Post-14 learners: Where learner move into a more age-based ‘Post-14 Curriculum’ to prepare them for independent living beyond Swiss Cottage School. As part of this, we have a curriculum area ‘Leisure and Choices’, through which learners explore personal interests, which are often related to the Arts. We also offer Arts Award to acknowledge the related achievements of Post-14 learners.


Arts and Creativity Partnerships

We consider it essential to have professional artists interacting with the school, to extend learner’s individual talents and strengths, and build the capacity of teaching teams to exploit the full potential of the arts, as a tool for learning and development.  We also see it as a way of connecting our learners with wider society.

A team from across the school works to ensure that we are accessing any available funding and/or we are a partner school for local arts organisations currently delivering on any projects that would be beneficial for Swiss Cottage learners.  In addition, as a teaching school, we support the professional learning of arts and heritage sector professionals through hosting focussed learning walks and opportunities for joint practice development. We therefore now have strategic partnerships with the Royal Central School of Speech and Drama, Camden Arts Centre, ‘Shape’ (a disability arts charity), the Roundhouse, and Camden Music Hub.  These partnerships give us access to artists-in-residence, peripatetic music teachers, and placement students taking community arts graduate and undergraduate courses. In the interests of safeguarding any visiting professionals are subject to DBS checks and are supported through a period of induction.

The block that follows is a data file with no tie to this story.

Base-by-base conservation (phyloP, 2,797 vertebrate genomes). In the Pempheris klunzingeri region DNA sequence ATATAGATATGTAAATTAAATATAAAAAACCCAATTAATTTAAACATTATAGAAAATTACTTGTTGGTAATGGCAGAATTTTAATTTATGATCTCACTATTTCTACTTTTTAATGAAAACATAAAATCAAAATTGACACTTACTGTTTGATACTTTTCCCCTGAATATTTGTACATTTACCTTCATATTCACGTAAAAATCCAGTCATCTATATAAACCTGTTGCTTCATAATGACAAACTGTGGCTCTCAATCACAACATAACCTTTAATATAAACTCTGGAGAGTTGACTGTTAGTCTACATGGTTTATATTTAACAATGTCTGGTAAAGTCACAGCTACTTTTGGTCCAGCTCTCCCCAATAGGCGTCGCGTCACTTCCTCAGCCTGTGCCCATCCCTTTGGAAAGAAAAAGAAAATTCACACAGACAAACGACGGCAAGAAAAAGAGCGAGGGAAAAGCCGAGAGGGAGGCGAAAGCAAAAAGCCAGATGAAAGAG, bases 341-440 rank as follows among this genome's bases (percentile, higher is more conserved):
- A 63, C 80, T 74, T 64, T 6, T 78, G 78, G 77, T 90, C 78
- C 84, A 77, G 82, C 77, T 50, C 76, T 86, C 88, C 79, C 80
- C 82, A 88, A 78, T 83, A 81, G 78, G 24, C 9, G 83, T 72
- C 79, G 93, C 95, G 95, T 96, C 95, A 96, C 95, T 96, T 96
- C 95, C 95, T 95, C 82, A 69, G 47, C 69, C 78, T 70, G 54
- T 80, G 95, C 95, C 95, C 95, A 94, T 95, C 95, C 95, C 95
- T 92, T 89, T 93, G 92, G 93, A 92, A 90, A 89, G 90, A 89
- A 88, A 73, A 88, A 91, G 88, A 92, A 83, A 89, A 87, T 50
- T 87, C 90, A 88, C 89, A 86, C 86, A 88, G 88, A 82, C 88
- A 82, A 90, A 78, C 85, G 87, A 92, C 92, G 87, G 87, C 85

Access and Inclusion in the arts

At Swiss Cottage School, we see access to the arts as an entitlement.  However, we also believe that there is a significant difference between merely being physically in a space where there is artistic and creative activity, and actually meaningfully engaging with it.  To ensure that all learners access arts and creativity meaningfully, we personalise our provision, around the needs of each individual.  In doing this, we invest in “matching” available artists and arts organisations to particular learners or learner groups.  We also work with our partner arts organisations to refine strategies for addressing barriers to access, such as those associated with sensory processing difficulties.